Until this year, Access has been an Education department initiative. However, this year I have started a cross-departmental Access Committee to make sure that we are thinking about these issues Museum-wide.

What resources did you use outside of the museum (community, consultants, experts, audience members)?

In addition to the folks cited above, we also do a lot of focus groups following programs. I’ll pretty much pick anyone’s brain that is willing to talk to me about what they do in their Museum.

How do you evaluate results of programming?

We have not done a comprehensive evaluation of our access programming. We measure our success through the high rate of return from schools for the deaf and blind. Often, these schools recommend our programming to other schools as well, which we take as a good sign.

What kind of sensitivity and awareness programs or training do you have for staff?

Every new staff member has Access Awareness training as part of their initial Museum orientation. Follow-up and additional training is available for staff as well. I try to send out as much information as I can about trainings I hear about in the city, and to bring speakers to talk on Access themes at least twice a year.

How do you advertise your programming to the public?

We post our offerings on our website and create fliers for upcoming events. I also collect e-mail addresses to e-blast former visitors about upcoming events and programs. We also use population-specific websites such as deafnyc and handson.org to publicize our events.

A few notes from our meeting:

The Tenement Museum takes a narrative approach; for instance, they can take an object like a sewing machine and construct the stories of many people through that one artifact.  In addition to other accessibility programs, the Tenement Museum offers offsite and distance learning for adults who find the museum uncomfortable or inaccessible.

Things to keep in mind when developing programs for children with special needs:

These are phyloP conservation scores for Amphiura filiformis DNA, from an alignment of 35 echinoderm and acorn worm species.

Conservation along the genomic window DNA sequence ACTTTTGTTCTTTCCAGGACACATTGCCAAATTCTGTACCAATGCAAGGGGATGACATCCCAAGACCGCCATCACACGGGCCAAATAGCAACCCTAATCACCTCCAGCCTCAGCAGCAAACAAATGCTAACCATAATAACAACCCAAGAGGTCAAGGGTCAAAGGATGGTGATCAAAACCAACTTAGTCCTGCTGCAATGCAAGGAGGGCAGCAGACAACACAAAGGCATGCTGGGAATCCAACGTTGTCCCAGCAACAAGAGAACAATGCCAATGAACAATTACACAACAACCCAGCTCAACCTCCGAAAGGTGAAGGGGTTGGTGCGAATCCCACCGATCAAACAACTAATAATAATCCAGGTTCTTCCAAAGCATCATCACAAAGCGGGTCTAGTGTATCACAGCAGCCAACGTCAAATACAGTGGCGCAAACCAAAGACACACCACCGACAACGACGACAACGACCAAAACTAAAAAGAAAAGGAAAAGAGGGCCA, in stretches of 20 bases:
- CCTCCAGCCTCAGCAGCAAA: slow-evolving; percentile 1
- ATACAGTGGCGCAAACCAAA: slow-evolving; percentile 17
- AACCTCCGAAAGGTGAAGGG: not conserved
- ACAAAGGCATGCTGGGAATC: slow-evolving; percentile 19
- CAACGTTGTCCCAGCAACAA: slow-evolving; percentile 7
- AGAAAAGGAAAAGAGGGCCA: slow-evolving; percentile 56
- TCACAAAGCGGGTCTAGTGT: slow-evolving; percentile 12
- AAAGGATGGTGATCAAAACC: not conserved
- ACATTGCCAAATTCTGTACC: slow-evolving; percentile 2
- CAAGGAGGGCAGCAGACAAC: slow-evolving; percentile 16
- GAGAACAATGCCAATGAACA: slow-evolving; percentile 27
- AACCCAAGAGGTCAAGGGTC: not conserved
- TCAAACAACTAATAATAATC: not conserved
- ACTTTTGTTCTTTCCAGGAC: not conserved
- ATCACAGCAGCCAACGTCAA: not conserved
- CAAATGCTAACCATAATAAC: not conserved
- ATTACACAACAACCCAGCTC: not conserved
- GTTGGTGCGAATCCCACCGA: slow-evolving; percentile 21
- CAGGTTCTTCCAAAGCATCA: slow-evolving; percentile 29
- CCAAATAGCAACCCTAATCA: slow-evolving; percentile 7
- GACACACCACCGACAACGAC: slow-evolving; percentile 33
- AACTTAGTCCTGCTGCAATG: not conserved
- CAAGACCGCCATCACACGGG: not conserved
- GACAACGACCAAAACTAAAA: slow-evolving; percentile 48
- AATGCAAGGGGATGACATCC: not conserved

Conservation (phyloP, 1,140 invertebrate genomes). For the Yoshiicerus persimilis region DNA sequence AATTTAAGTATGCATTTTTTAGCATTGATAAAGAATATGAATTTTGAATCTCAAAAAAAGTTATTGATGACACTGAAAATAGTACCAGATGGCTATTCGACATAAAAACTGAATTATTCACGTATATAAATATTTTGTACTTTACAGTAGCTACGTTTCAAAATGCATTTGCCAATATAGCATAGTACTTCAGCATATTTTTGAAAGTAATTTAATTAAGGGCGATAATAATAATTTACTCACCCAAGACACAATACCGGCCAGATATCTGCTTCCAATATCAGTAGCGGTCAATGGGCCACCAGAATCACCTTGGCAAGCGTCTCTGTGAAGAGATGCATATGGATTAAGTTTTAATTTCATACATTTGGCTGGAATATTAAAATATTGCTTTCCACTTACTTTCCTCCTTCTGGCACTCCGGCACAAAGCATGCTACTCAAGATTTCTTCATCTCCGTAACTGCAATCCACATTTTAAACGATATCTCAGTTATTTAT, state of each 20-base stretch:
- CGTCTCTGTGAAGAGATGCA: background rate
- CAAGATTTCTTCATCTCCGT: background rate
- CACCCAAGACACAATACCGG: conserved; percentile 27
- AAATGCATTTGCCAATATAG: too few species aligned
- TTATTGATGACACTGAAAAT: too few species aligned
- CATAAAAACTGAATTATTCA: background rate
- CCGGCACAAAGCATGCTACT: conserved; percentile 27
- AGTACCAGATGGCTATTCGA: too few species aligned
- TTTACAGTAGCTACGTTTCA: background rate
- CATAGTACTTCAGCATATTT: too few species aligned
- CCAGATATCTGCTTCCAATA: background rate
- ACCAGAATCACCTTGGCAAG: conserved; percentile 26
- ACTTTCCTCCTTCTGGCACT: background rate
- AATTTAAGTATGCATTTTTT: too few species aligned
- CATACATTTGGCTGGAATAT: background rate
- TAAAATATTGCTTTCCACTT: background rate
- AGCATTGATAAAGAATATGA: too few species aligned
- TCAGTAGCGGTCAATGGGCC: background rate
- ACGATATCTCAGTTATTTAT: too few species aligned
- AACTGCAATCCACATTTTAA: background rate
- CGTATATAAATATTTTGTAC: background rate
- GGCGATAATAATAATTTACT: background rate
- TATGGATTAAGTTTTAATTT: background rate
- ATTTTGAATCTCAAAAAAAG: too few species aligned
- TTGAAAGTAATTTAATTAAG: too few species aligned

• Think about how to make programs more concrete and object based.
  • Always set an agenda and make sure you list what is coming next so students feel comfortable.
  • The museum tried using stress balls for students to focus their energy.  The objects were printed with an historical object (sewing machine, objects from every day life) to focus questions and ideas.  There were some logistical problems with the stress balls, but they are working on preparing more options.
  • They also provide notebooks or sketchbooks as a visual option for students.  The children can use the notebook to sketch things that they think are important to focus their questions and energies.
  • Educators try to talk to the teacher before the visit to evaluate the students’ needs.  The Tenement Museum also has a checklist of behaviors that they can look at before visits to know what tactics might work with the student groups that come to visit the site.

A BIG thank you to Sarah and the Tenement Museum for allowing me to visit and see the museum programs first-hand.  I look forward to sharing my research with you and hearing more about your journey towards new programs.

Accessibility at the Lower East Side Tenement Museum

Tenement Museum Visitor Center

The Tenement Museum has been on my radar since taking Museum Studies classes with Dr. Robert Connolly and Dr. Leslie Luebbers at the University of Memphis.  It has been a beacon for community involvement and innovative programming, and it continues to be a pioneer for HISTORY museums in reaching out to populations with disabilities.  I was elated when Sara Litvin, an educator at the museum, responded to my emails and agreed to meet with me at the museum during my research trip.

In May, I ventured down to the Lower East Side and experienced 97 Orchard Street for myself.  The museum tells the stories of the people who lived in the tenement building on Orchard Street in the Lower East Side of Manhattan.  The mission of the museum is, “The Tenement Museum preserves and interprets the history of immigration through the personal experiences of the generations of newcomers who settled in and built lives on Manhattan’s Lower East Side, America’s iconic immigrant neighborhood; forges emotional connections between visitors and immigrants past and present; and enhances appreciation for the profound role immigration has played and continues to play in shaping America’s evolving national identity.” (http://www.tenement.org/about.html)  This mission is seen throughout the museum and the programs and events offered by the museum.

97 Orchard interior stairs, from http://www.tenement.org/about.html